Well, It’s a Start - Ethics I
I have had two nagging questions about this virtue-narrative ethic we have been working out of, both from the Truth book. First, with the emphasis on “radical sensitivity to suffering” that Middleton and Walsh propose as one of two “anti-totalizing” effects in the Biblical Meta-narrative, how do we explain some our (meaning, The Church’s) responsibility for causing others to suffer, whether directly or indirectly? Basically, this is a question about who gets to tell the story – if women had been the primary storytellers, I’m pretty sure we would have had women’s ordination long ago, and maybe (I’m only saying maybe here) we wouldn’t have launched the Crusades. So that’s question one. Question two is connected – How does this model deal with conflicting ideas of the narrative held by people who claim the same narrative? The two ideals that Middleton & Walsh have reduced the Biblical story to are great – but I doubt that everyone who claims the name of Christian would agree. So what are we to do with those disagreements? Luckily, the scholars are a step ahead of me here! Michael Budde begins to address these issues at the end of chapter four in The (Magic) Kingdom of God. He suggests that while the range of Christian stories in not infinite, it does not follow that there is only one version that can or should be told, heard, and lived. (p. 66) Sadly, this is about all Budde has to say on the topic of these criticisms. But he goes on to talk about the importance of passing on, receiving, and living the Christian faith. Maybe the answer is just patience – over time, the narrative will grow as saints are born, live and die. Of course, the answer for me always involves hope – hope that we are continually guided by the Spirit in our doings, and hope that we are able to count ourselves among those saints.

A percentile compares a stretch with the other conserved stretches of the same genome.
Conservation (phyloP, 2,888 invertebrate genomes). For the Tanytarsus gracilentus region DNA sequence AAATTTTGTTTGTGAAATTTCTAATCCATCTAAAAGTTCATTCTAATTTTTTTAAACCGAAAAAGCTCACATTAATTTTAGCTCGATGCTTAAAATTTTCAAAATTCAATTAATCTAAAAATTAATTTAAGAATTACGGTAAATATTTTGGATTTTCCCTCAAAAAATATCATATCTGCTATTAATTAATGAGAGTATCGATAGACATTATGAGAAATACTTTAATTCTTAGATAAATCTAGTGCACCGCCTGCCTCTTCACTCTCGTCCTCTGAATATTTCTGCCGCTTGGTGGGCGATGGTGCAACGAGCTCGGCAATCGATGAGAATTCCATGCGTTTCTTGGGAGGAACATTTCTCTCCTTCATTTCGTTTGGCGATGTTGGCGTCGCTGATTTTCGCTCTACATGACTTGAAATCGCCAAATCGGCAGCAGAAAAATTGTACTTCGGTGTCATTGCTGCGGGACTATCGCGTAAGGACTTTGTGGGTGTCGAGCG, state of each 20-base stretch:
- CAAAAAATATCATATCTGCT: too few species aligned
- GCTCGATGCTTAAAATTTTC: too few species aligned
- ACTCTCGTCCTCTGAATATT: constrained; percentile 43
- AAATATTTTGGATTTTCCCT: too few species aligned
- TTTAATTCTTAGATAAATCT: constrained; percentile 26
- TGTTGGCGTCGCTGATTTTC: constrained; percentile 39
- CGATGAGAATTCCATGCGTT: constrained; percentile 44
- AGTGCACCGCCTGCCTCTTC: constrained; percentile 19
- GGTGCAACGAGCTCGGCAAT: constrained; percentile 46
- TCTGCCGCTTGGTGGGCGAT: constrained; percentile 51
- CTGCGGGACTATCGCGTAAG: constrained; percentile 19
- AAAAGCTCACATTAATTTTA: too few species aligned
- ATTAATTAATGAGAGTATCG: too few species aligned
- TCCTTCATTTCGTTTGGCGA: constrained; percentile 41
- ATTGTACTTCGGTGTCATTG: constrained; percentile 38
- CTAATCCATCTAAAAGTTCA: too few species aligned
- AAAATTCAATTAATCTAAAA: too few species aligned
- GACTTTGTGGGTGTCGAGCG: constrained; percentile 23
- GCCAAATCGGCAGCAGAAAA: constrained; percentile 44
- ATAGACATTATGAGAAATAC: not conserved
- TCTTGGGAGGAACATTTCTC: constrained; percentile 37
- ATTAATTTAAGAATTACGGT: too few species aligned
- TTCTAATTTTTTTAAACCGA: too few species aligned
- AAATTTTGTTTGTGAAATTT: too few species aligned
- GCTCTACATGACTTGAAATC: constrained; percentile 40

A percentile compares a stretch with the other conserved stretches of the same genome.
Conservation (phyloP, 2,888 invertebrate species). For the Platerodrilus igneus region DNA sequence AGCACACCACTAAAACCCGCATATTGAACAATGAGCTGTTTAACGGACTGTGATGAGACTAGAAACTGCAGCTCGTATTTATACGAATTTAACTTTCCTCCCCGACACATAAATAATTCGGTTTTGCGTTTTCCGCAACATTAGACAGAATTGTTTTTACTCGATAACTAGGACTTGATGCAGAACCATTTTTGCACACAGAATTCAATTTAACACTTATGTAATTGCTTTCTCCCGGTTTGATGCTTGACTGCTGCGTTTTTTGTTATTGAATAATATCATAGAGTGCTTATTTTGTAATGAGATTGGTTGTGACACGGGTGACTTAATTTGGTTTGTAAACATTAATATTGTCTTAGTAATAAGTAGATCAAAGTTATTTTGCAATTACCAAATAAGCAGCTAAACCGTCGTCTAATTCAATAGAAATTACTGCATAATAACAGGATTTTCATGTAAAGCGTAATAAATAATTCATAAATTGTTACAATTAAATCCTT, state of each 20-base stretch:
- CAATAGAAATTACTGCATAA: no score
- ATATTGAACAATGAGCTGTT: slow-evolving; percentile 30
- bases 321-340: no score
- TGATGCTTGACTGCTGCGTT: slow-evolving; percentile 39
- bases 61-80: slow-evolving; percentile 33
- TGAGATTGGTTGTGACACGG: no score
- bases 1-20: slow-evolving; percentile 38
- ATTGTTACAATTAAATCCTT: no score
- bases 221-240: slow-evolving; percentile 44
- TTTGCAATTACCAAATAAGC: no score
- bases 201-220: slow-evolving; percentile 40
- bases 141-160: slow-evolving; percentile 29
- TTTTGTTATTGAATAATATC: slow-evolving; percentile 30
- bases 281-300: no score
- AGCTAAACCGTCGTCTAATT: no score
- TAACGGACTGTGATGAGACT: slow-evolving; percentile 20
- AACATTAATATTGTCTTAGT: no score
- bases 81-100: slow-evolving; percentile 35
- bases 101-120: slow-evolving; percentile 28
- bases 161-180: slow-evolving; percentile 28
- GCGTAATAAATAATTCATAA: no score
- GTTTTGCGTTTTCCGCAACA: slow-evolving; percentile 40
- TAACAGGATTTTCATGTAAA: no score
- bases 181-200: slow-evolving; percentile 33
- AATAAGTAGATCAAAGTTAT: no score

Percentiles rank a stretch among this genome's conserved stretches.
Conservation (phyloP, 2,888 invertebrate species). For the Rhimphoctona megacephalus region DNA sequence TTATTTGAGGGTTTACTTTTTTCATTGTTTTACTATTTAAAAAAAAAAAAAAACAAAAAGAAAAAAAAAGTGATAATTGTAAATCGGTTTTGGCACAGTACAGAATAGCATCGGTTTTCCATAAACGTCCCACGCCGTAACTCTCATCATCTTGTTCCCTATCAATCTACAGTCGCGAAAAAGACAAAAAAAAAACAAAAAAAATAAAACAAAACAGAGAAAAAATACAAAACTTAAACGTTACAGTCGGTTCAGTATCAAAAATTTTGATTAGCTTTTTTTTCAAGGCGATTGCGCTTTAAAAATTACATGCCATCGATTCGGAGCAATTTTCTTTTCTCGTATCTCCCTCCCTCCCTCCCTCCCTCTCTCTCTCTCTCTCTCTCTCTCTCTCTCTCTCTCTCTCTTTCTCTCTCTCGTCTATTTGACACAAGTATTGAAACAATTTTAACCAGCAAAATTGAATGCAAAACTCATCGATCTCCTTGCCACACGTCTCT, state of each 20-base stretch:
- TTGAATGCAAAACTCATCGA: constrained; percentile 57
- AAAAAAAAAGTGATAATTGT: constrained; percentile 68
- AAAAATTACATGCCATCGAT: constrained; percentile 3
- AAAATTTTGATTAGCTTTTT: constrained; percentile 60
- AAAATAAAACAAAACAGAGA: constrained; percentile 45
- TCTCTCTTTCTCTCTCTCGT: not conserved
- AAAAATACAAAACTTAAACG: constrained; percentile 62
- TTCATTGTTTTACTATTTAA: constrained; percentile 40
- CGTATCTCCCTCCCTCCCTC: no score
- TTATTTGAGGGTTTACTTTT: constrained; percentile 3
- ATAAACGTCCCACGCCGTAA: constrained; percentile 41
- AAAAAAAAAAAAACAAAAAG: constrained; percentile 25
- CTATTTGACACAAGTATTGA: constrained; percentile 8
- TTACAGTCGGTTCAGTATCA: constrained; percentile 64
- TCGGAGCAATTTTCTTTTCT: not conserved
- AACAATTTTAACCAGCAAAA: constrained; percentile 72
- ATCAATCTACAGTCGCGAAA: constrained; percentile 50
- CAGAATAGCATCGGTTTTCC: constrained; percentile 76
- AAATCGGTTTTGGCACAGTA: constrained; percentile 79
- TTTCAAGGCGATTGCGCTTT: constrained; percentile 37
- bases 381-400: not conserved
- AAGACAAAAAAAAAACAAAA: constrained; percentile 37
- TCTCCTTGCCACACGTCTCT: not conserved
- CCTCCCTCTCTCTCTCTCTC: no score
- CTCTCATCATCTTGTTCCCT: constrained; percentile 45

I've added a couple more folks to the links column: Jenni is a another seminarian, and Lizzie is a student at Vassar and a friend from home. Welcome ladies!